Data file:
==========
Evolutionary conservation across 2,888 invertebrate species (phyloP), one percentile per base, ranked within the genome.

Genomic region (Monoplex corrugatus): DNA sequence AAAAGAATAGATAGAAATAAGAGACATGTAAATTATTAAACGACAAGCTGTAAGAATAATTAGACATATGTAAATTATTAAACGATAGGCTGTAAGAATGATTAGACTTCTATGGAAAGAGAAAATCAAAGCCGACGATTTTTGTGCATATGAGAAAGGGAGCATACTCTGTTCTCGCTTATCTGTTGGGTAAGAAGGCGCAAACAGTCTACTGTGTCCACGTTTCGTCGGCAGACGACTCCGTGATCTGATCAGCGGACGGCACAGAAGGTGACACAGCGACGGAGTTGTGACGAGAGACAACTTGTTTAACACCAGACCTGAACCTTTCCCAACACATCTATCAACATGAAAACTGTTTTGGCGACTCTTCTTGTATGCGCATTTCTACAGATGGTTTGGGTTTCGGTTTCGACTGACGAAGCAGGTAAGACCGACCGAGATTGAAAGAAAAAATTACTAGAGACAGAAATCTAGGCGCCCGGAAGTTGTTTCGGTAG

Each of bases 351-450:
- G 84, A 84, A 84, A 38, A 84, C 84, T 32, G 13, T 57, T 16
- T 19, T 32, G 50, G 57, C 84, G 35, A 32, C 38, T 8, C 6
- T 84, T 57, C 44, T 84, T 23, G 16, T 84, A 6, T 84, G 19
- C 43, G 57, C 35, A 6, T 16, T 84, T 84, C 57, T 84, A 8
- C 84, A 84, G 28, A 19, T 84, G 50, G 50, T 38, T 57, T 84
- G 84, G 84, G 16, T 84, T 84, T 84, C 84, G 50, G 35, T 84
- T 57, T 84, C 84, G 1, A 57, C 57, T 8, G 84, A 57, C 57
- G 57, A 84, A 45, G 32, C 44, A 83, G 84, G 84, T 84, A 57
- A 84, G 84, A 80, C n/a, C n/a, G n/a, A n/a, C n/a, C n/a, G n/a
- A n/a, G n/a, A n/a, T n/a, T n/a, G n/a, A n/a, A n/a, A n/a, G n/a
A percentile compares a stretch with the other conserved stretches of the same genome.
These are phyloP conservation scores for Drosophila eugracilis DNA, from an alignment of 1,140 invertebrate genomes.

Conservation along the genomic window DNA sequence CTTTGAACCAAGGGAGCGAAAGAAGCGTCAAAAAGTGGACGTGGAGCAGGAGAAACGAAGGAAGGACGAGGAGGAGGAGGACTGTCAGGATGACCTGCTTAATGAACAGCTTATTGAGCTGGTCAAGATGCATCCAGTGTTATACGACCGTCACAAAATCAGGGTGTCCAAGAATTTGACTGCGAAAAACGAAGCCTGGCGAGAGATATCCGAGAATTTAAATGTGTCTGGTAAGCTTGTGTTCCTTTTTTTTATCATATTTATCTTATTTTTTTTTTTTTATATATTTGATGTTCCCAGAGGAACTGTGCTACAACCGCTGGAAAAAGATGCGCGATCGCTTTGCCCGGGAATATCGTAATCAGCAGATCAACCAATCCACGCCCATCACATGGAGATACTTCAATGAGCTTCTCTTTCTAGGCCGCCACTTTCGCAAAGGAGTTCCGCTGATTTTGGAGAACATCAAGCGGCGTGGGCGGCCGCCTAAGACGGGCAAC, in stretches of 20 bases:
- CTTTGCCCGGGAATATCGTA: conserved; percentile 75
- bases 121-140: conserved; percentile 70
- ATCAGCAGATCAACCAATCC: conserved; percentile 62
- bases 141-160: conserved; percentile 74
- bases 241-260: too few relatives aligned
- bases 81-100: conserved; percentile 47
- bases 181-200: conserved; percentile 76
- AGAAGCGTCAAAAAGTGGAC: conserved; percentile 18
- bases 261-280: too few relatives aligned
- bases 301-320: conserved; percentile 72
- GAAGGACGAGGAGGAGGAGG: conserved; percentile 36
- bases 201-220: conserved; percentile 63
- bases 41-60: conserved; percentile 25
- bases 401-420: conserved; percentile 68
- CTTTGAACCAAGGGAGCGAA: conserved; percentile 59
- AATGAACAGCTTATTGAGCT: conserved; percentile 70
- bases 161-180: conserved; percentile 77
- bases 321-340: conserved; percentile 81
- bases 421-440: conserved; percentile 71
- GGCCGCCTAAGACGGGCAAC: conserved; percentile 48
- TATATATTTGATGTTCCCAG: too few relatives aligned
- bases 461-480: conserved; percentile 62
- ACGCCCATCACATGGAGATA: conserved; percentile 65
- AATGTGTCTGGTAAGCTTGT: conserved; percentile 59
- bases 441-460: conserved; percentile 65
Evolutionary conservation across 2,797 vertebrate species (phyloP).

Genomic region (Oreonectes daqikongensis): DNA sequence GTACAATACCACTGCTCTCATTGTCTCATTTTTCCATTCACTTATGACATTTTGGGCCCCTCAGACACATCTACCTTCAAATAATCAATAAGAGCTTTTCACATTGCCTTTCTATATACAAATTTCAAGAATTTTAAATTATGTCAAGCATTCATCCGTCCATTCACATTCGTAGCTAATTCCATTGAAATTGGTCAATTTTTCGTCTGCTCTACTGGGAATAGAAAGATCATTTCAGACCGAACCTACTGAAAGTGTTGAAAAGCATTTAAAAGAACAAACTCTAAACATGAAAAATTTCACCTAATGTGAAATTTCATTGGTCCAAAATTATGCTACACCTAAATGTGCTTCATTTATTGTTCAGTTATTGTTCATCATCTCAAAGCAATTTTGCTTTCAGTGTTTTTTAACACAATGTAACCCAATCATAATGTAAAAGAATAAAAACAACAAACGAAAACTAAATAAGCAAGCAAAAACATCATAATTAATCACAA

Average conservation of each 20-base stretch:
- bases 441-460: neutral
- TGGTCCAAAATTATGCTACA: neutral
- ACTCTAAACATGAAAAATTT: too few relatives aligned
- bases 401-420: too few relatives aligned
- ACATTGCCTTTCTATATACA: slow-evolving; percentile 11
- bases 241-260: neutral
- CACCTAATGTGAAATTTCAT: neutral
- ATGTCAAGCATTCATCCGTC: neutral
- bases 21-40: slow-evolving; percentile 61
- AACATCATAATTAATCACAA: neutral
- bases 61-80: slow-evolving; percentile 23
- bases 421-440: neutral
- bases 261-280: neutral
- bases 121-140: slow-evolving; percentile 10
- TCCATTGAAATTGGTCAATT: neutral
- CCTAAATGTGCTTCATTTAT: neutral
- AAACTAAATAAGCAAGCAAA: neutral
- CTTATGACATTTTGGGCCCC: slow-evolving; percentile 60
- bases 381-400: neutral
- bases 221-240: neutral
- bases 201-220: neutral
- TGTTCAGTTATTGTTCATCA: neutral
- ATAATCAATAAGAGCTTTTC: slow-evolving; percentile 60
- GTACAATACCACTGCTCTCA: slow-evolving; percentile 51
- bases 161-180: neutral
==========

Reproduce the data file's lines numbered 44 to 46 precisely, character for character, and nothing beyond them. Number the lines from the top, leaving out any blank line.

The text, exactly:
Average conservation of each 20-base stretch:
- bases 441-460: neutral
- TGGTCCAAAATTATGCTACA: neutral